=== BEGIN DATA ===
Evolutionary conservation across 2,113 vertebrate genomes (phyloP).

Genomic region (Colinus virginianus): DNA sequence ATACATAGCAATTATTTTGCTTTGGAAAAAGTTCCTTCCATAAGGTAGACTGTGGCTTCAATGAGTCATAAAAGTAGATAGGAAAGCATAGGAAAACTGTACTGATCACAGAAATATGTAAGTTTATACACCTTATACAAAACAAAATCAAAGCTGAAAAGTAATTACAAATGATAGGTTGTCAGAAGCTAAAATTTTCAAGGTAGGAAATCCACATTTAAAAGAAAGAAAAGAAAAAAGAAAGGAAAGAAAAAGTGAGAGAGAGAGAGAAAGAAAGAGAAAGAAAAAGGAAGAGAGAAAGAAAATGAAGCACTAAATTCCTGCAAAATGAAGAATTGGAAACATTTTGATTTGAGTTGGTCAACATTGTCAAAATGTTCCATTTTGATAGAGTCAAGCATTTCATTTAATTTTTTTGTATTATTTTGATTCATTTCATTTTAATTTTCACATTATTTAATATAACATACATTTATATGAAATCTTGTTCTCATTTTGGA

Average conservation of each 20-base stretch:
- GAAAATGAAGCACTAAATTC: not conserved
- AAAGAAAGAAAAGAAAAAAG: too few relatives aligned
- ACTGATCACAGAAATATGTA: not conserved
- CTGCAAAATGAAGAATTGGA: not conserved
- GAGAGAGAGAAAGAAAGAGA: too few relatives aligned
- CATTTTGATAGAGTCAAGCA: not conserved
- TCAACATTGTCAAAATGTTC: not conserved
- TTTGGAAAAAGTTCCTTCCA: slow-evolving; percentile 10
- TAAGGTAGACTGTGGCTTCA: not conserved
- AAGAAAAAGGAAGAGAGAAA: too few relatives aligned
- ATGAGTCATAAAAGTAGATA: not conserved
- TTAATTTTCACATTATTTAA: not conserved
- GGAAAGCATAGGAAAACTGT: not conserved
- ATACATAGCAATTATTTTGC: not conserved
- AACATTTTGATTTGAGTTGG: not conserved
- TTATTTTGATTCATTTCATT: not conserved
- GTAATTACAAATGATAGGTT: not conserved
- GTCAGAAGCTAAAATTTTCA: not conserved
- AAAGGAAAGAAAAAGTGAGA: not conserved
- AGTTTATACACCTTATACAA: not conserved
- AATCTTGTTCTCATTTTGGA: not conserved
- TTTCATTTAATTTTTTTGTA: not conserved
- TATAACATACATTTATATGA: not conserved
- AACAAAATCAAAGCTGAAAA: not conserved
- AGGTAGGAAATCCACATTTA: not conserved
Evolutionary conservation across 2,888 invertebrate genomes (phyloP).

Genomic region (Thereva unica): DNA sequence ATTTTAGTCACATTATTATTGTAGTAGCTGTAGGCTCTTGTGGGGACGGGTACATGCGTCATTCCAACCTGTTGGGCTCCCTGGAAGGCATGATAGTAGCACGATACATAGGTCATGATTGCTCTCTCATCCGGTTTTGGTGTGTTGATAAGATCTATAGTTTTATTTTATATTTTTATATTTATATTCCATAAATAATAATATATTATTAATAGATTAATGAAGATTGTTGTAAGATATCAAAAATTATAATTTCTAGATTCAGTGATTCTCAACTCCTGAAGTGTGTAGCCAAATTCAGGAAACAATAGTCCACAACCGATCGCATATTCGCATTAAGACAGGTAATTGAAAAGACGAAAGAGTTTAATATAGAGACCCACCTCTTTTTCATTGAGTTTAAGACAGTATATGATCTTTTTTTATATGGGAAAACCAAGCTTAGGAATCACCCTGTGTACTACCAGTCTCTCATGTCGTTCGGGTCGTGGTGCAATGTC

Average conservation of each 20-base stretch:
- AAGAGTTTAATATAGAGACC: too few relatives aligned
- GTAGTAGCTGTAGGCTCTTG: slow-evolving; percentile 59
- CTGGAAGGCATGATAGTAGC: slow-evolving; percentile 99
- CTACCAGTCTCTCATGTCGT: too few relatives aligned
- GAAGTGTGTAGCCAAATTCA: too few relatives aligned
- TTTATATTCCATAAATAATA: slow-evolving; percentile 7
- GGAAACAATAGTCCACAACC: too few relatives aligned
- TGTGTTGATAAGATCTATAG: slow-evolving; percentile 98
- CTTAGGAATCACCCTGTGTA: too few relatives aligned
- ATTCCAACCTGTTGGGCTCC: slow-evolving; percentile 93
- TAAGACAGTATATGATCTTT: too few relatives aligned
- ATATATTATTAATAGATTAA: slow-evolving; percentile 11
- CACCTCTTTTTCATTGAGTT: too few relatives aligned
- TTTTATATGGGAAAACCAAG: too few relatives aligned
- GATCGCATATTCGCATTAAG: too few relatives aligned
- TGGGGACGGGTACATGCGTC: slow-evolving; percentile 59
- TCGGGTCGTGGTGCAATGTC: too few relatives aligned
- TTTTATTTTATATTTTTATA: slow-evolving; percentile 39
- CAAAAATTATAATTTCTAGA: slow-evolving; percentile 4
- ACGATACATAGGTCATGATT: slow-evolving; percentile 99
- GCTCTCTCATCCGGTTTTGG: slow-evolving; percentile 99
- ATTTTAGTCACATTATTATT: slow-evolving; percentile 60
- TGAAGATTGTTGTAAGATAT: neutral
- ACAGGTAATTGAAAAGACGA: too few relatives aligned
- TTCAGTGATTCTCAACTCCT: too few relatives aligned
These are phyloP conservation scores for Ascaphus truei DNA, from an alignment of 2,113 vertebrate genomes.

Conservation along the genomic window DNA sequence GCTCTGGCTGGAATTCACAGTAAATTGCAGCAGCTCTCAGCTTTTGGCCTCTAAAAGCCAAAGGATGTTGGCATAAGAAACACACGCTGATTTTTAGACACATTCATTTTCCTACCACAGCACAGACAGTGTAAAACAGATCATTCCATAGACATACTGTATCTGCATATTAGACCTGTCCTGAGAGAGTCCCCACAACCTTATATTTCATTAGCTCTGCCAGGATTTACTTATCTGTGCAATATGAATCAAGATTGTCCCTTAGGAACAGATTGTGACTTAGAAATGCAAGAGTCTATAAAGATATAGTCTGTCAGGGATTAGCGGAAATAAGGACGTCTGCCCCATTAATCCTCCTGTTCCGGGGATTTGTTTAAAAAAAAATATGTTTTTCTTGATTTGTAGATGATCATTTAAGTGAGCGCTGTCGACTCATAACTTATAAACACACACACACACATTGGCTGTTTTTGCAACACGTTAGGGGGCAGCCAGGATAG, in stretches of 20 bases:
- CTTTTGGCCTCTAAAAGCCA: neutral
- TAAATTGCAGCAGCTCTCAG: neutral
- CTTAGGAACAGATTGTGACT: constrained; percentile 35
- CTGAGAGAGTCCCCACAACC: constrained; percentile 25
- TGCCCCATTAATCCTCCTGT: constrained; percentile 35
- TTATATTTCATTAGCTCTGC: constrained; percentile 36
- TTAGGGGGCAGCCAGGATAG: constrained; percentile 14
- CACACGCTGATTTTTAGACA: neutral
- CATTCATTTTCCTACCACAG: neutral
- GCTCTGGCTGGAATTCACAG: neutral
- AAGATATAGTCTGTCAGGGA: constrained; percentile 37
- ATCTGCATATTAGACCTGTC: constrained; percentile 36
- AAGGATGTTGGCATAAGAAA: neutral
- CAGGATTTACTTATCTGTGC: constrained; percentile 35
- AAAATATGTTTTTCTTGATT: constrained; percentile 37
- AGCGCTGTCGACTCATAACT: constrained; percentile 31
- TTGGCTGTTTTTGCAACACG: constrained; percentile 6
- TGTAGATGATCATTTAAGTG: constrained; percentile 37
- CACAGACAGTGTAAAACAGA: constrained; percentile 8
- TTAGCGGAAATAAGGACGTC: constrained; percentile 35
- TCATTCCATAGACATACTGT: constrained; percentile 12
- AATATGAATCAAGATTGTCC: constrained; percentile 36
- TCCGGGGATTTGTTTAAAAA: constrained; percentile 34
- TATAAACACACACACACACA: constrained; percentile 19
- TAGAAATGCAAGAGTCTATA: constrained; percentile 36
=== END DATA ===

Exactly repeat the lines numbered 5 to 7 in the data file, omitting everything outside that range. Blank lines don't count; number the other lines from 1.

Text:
- AAAGAAAGAAAAGAAAAAAG: too few relatives aligned
- ACTGATCACAGAAATATGTA: not conserved
- CTGCAAAATGAAGAATTGGA: not conserved